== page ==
Steinke said her company has heard from several clients who have described the U.S. licensing and regulatory process as “restrictive.”

“The concern with the slowness of it is that that slow and cumbersome process just pushes customers to international competitors,” she said.

The current constrained fiscal environment might force the government and military to take a second-look at partnerships with commercial space vendors, said Scott Pace, the director of George Washington University’s Space Policy Institute.

“The budget allocations and the budget caps and the overall structure of the federal budget is going to be the grinding pressure point,” Pace said. “It is like a glacier coming south, pushing all before it.”

That’s going to leave military and government leaders with a major question on their mind:

“How do they get most out of the increasingly limited amount of resources that they have?” Pace said. “This in turn is going to drive deeper questions about what should be done in house, what should be sent out, what in what capacity should we need to retain in government, and which ones are we willing to let go.”

The way the U.S. acquired space systems and services currently “doesn’t really provide a lot of opportunities for partnerships with the commercial sector, or with international partners, as much as we would like,” he said, adding that the U.S. should be leading by example in establishing rules and norms for space.

“In many ways, it is an old-fashioned space policy which is looking at what can the U.S. do by itself, whereas leadership today is about what can we get others to do with us,” Pace said. “The U.S. is the most space reliant country in the world. Our security, our economy, even our own self-image to some extent depend on this. Yet we don’t treat it quite that way…If we are not partnering with other people and shaping those rules, we are staying behind.”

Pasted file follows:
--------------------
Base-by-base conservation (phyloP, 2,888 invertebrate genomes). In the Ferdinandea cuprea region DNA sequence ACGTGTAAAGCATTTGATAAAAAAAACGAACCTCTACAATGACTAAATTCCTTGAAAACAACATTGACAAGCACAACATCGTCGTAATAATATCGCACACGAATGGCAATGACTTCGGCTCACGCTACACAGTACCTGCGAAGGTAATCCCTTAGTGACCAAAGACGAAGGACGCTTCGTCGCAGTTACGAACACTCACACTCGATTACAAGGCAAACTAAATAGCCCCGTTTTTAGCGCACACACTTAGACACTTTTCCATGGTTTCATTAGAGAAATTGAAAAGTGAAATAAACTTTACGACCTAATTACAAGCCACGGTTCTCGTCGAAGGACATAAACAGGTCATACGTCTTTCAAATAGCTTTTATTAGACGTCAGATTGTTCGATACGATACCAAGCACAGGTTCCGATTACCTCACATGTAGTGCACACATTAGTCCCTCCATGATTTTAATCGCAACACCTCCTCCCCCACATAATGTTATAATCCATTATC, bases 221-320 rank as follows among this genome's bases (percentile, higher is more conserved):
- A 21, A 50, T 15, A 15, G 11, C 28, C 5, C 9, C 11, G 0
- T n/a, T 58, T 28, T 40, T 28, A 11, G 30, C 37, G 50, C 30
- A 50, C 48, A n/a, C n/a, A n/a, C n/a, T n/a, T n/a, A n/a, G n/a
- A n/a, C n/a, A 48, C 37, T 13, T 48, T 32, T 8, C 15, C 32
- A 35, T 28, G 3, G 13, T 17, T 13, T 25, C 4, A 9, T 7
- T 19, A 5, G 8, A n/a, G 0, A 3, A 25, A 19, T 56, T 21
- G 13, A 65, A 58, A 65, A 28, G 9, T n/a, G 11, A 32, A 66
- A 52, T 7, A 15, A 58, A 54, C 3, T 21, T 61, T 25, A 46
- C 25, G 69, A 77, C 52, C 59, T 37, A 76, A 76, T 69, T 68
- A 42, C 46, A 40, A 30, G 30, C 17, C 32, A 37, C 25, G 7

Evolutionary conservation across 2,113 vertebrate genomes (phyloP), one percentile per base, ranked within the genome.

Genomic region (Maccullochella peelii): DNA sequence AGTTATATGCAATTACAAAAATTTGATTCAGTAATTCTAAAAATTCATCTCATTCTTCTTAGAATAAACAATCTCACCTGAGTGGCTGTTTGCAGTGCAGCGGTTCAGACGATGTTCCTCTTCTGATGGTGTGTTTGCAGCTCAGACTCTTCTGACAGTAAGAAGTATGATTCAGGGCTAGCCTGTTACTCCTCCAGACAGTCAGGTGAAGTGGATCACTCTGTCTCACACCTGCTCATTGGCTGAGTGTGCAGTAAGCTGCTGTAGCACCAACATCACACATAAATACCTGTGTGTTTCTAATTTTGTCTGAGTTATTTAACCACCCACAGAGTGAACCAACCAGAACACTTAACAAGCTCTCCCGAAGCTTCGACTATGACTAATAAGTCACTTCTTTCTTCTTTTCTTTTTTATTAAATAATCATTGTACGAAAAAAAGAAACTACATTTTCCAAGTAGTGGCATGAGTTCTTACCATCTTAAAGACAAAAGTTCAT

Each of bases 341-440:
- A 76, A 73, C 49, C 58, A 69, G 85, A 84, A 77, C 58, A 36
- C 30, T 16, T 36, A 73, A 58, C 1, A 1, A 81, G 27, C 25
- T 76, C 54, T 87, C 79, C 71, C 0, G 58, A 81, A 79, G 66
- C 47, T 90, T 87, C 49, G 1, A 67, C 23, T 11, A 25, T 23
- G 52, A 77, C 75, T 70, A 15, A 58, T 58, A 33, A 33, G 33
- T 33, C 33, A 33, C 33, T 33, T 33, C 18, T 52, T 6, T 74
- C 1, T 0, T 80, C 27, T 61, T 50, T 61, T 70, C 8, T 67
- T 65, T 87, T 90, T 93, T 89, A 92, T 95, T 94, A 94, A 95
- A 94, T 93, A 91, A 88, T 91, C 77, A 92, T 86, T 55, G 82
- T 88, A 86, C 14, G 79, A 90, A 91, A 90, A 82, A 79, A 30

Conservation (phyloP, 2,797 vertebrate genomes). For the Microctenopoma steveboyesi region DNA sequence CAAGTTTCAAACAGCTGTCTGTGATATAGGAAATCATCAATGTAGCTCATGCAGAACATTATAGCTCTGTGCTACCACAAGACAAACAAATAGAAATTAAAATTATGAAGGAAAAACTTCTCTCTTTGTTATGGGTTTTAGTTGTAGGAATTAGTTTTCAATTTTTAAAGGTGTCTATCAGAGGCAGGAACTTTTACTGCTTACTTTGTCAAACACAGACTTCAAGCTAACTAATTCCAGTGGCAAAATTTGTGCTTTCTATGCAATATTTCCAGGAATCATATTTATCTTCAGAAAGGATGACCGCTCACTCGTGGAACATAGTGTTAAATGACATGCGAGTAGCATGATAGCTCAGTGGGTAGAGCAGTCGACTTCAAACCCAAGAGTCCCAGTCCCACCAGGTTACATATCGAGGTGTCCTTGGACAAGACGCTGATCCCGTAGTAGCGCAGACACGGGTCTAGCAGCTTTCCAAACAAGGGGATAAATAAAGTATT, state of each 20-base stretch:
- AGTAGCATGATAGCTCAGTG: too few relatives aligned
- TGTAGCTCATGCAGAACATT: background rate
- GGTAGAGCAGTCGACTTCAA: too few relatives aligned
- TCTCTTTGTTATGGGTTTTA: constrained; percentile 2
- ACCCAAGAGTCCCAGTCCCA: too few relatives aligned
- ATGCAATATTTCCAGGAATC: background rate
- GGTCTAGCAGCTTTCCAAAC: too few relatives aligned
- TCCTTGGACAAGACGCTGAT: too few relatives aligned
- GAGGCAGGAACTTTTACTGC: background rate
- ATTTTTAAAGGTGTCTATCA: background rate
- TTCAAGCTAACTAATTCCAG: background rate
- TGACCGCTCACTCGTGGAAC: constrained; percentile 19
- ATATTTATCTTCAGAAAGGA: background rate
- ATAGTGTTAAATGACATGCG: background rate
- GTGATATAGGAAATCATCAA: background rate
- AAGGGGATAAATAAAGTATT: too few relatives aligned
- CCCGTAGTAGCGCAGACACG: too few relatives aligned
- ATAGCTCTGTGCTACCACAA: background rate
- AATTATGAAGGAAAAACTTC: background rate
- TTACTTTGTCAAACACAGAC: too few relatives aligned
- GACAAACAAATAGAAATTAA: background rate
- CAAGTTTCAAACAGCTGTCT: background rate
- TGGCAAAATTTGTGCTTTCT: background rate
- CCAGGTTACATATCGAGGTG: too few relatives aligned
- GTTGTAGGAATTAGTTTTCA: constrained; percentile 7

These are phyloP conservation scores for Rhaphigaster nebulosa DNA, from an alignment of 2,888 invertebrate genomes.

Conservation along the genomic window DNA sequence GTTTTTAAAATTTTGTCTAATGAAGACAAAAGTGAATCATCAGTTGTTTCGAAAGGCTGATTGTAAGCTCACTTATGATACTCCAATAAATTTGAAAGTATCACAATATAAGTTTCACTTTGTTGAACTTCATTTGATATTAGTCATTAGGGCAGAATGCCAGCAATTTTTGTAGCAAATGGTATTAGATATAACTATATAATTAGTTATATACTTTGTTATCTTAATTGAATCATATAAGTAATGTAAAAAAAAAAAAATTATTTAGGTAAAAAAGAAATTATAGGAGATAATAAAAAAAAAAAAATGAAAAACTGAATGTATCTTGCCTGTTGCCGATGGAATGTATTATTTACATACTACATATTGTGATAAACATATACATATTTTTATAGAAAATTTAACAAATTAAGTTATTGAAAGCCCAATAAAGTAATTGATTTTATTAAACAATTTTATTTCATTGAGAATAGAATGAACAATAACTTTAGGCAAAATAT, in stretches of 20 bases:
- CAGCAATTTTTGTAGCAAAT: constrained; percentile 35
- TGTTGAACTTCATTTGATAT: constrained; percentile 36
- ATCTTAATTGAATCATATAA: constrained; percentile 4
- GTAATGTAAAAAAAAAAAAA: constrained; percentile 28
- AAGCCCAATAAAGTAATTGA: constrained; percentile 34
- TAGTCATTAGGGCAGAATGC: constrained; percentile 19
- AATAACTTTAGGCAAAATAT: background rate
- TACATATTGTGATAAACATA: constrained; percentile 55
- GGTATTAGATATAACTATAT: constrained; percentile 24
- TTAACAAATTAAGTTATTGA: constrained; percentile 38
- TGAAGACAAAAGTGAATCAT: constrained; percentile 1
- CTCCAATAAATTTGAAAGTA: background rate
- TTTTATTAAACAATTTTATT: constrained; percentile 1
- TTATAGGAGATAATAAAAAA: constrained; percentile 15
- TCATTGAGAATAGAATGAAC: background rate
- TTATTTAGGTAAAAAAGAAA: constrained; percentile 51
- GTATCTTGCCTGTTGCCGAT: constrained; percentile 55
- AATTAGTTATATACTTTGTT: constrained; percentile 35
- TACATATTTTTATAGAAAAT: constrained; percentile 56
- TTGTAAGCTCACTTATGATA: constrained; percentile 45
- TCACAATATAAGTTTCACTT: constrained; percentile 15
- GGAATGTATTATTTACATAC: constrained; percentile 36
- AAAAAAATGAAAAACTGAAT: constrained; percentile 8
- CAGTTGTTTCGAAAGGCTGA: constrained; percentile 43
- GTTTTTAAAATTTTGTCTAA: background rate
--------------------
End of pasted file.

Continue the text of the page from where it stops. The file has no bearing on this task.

Getting more industry involvement in space operations makes good military sense, too, Loverro said, and can help make the U.S. and its allies more secure.

“We could try to do it by building more resilient and more numerous space systems all by ourselves, by the U.S. government,” he said. “That’s neither fiscally responsible nor, quite frankly, operationally responsible because if you do that they tend to all have the same built-in vulnerabilities.”

A “diverse set of space capabilities” provided by government and industry together “is a much more resilient kind of capability to have, because everyone has different weak points, everyone has different vulnerabilities, everyone has different advantages to be used in different ways,” Loverro said.

And a robust private sector gives the U.S. and its allies a big advantage militarily in space. Almost all of the commercial space capabilities and entrepreneurial start-ups are based in the U.S., he said.

“We want to keep it that way,” Loverro said. “We want those people to stay in the U.S., and that leads to ‘how do we as the government go ahead and enable us to get more commercial space services?’ We have to go ahead and change policies with regards to licensing to make it easier for the people to go ahead and invest in advanced space capabilities within the U.S. Because that frees up the entrepreneurial spirit that we see in the U.S. and it will allow those new space services to come to the market more quickly, more rapidly, more agilely.”

SpaceNews.com

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space Loverro: U.S. government needs to rethink how it works with private space ventures